For fans of a minimalistic interface, there is a "zen mode". It only shows the file you are currently working on and hides the "extra" interface.

VS Code is a lightweight IDE that can be extended with a variety of plugins. It also adds support for new languages, themes, debugger, and so on.

Pros:

  • almost five thousand extensions;
  • import keyboard shortcuts from other code editors;
  • easy;
  • user-friendly interface.

Cons:

  • slow startup;
  • slow search;
  • performance is reduced if you install a lot of plugins.

Atom

An open-source cross-platform editor written in CSS, JavaScript, HTML, and Node.js.

Atom comes with a built-in package manager where you can download and install additional packages. And also create your own. A large community is working on creating new packages.

Atom has Git and GitHub integration, and the ability to work on code together with colleagues in real-time using Teletype.

The editor has a clean and fully customizable user interface, with 8 light and dark themes pre-installed. You can configure everything, right down to the basic functions.

Pros:

  • fully customizable interface;
  • built-in package manager;
  • great community support.

Cons:

  • takes up a lot of RAM;
  • need optimization;
  • the performance is lower than that of some competitors (for example, Sublime Text).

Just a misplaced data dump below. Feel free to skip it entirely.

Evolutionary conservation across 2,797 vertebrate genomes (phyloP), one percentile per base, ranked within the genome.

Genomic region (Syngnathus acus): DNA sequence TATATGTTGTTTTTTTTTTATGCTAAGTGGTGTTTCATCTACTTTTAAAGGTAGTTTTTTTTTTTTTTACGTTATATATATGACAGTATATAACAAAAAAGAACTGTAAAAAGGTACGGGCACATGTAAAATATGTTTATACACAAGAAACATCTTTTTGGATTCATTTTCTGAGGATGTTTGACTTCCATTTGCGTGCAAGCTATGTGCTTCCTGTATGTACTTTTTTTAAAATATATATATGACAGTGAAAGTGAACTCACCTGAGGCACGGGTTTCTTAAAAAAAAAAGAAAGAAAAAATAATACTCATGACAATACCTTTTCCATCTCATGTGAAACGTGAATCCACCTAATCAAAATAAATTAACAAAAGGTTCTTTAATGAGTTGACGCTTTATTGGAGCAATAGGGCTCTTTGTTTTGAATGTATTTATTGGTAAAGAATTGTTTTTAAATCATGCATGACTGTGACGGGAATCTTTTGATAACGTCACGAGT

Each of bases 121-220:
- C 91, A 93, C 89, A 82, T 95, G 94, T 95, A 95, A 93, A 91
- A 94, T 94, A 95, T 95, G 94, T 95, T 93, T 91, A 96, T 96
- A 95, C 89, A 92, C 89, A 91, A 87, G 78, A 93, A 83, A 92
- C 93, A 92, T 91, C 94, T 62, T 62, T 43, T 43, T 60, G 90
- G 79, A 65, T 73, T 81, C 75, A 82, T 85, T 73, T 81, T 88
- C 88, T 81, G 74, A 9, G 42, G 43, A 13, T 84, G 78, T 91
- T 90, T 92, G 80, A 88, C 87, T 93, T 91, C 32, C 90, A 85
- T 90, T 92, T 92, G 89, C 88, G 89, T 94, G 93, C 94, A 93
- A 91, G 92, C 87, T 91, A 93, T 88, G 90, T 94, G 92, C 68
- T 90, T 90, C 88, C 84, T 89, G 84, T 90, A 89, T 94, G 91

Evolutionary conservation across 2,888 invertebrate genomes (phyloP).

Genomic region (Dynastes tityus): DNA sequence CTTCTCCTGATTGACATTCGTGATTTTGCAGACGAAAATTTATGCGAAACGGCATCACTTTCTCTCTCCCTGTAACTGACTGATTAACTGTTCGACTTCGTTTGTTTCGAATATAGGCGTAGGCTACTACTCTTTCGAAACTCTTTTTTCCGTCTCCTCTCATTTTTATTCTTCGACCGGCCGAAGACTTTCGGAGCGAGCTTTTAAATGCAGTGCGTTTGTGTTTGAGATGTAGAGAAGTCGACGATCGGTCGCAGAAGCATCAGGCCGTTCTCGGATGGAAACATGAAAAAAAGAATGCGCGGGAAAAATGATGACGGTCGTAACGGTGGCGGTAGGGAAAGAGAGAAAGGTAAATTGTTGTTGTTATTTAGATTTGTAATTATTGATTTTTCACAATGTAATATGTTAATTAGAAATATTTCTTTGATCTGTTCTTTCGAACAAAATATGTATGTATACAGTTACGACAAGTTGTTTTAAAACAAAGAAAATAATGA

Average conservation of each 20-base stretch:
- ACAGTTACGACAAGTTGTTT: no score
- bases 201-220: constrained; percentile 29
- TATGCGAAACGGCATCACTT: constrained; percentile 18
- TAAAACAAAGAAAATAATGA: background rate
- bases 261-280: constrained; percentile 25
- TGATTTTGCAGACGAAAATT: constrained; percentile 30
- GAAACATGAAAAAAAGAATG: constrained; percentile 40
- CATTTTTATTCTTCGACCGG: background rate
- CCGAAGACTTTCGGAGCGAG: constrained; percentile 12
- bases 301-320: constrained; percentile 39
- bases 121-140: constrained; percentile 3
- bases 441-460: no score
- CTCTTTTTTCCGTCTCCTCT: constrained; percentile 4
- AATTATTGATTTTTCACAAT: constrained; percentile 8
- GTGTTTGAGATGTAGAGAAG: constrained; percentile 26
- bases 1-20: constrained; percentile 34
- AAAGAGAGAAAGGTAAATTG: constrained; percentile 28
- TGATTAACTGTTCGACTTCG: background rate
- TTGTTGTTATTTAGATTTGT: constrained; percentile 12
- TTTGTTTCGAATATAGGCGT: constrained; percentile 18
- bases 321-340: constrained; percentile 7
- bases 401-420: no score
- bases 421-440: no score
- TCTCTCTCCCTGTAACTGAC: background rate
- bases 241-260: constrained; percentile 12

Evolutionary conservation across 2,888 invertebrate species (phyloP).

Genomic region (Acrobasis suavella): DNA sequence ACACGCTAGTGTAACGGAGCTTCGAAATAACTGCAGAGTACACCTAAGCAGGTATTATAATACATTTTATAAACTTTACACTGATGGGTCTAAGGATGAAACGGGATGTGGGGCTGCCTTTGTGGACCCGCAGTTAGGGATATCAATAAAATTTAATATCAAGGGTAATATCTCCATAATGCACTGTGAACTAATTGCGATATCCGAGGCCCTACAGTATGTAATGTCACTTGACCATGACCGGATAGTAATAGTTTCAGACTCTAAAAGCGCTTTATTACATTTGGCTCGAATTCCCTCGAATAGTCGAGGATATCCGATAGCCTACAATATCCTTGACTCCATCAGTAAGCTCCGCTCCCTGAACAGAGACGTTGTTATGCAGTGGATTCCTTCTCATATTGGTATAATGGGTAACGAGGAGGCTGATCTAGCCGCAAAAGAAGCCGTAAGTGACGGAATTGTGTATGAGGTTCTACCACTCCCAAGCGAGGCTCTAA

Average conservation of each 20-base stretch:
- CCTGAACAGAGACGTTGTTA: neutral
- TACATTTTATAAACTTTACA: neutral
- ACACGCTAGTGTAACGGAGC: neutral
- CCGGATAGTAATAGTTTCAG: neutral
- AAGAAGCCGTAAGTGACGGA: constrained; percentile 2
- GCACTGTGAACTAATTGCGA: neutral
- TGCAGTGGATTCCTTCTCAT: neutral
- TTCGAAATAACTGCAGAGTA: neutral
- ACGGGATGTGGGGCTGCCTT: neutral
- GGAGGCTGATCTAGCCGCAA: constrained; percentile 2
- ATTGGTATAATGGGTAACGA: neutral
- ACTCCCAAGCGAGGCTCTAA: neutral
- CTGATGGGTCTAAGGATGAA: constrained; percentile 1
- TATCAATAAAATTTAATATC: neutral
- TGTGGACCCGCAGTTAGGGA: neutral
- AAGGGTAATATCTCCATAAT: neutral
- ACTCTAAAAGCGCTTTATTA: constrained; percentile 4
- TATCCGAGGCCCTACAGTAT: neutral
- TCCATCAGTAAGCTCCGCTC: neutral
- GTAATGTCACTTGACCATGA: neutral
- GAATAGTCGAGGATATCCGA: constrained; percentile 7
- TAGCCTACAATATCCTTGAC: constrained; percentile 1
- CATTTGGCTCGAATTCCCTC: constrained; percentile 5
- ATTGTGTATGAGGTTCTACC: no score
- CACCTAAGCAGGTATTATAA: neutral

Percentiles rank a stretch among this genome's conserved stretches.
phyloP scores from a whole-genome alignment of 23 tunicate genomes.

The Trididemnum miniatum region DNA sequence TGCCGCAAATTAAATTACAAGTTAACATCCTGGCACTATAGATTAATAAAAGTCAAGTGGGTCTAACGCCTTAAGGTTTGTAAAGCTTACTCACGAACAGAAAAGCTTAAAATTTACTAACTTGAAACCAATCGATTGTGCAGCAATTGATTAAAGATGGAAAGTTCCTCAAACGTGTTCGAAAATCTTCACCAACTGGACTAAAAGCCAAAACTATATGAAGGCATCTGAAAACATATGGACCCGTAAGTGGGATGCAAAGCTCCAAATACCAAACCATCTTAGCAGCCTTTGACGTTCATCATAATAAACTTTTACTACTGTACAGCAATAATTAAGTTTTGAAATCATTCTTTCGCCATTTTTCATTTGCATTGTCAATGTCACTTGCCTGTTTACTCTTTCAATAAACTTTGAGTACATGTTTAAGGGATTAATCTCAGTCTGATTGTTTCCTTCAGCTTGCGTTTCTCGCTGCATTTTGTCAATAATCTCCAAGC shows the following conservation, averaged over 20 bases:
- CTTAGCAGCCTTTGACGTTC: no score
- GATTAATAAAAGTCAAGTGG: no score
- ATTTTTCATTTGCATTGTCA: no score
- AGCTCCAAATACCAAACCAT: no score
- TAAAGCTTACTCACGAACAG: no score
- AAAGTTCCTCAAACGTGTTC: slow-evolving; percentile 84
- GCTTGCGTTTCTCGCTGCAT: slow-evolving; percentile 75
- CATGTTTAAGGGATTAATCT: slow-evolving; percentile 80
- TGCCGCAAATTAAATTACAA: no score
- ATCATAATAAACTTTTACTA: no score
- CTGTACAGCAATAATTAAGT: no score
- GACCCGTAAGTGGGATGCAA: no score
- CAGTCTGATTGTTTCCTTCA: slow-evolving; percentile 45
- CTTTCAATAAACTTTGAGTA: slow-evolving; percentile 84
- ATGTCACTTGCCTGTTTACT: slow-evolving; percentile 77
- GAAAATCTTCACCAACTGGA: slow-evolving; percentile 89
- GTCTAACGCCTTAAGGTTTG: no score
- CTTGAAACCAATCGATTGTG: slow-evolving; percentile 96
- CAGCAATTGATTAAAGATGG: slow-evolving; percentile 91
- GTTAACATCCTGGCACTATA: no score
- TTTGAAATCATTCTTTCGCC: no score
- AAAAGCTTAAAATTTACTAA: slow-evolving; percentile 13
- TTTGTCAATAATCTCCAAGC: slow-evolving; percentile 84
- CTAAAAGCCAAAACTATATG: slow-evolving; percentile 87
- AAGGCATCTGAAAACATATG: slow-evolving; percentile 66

Thonny

Thonny is a free Python IDE designed specifically for beginners. Comes with a built-in version of Python v3. x. Compatible with Linux, macOS, and Windows.

The built-in debugger makes it easy to find syntax errors, such as parentheses and unclosed quotes. In addition, it is easy to use, and you do not need to know the breakpoints.

Variables are represented based on a simplified model (but you can also switch to realistic ones). It also has a simple package installation interface and a record of user actions. It is useful to analyze the work at first.

Pros:

  • simple interface;
  • suitable for beginners;
  • no distractions.

Cons:

  • the basic functionality may not be enough to work with.

Spyder

An IDE designed for data analysts and engineers and compatible with Linux, macOS, and Windows.

Spyder uses a PDB debugger that displays the line, file, and state of each breakpoint. And can quickly edit variables at each point through the variable explorer. By the way, the explorer itself shows links to all objects and allows you to interact with them.

The IDE comes with a large library that is loaded when installed with Anaconda. You can also download more than 1,500 additional Python or R data science packages. Spyder also allows you to extend the functionality with third-party plugins, such as Spyder Notebook, Terminal, UnitTest, Reports, and so on.

Pros:

  • fairly light and fast;